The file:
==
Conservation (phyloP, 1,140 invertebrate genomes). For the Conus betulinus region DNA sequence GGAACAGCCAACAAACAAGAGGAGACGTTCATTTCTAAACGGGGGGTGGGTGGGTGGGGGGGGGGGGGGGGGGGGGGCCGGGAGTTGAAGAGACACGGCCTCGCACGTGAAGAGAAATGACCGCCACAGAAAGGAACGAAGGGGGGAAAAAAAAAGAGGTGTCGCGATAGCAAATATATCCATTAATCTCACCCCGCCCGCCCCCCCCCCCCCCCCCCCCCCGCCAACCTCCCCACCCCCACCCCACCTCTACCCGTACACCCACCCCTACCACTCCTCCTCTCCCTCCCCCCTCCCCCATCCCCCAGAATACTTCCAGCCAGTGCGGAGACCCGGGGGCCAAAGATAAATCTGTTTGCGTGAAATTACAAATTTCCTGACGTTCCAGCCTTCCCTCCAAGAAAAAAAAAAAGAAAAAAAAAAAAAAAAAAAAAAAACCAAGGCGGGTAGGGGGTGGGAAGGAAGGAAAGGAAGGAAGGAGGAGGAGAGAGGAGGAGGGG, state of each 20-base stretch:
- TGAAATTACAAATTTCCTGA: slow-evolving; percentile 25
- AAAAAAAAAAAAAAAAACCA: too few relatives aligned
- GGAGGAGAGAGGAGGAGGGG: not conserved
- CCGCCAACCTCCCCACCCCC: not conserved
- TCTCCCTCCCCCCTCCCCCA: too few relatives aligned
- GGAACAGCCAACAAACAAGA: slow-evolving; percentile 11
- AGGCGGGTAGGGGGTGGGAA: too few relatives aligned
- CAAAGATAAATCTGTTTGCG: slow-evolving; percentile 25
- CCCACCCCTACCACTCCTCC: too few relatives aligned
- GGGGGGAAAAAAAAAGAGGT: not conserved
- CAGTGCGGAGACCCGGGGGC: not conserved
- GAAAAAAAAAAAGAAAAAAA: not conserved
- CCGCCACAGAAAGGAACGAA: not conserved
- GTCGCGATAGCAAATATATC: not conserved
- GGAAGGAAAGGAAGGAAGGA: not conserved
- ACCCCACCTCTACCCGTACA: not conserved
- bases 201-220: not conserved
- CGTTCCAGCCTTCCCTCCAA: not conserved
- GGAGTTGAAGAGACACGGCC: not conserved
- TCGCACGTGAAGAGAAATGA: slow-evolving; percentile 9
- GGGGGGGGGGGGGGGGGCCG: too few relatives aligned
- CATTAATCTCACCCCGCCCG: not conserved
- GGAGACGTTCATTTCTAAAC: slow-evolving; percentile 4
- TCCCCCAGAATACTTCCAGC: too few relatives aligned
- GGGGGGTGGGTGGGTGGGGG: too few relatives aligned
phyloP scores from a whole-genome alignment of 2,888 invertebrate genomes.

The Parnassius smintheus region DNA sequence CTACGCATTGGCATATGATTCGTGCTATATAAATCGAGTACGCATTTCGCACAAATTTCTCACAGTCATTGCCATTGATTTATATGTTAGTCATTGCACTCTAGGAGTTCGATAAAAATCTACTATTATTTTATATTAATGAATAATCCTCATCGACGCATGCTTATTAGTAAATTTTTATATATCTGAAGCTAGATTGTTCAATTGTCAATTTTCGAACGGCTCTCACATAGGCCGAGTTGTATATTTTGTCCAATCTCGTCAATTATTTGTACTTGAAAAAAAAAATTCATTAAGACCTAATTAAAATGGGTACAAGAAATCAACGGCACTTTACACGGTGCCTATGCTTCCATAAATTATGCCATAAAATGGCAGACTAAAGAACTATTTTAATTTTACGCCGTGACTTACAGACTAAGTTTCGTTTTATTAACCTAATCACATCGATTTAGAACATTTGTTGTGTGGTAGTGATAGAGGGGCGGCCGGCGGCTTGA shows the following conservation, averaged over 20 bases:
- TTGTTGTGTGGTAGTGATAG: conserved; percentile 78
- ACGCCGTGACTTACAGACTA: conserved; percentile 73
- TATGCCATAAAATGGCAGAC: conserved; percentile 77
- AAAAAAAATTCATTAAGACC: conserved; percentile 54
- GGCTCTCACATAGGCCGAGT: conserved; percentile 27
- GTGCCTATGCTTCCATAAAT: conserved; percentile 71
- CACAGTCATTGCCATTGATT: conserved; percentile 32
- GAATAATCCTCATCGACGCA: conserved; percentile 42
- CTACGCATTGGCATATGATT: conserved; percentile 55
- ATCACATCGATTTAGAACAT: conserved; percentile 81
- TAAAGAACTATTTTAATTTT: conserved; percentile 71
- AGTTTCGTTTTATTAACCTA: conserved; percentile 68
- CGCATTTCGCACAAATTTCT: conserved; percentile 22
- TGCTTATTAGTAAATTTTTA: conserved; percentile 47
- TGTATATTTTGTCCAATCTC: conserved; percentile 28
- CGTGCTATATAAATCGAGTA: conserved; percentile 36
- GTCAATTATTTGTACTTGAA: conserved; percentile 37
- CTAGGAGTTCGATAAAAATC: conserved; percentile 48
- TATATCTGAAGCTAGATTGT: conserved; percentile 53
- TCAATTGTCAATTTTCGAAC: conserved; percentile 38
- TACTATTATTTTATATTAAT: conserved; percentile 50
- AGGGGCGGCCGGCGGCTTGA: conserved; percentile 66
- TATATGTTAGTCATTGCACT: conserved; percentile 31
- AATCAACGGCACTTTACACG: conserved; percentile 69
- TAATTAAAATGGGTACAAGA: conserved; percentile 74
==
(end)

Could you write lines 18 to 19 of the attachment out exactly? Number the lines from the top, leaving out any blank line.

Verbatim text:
- bases 201-220: not conserved
- CGTTCCAGCCTTCCCTCCAA: not conserved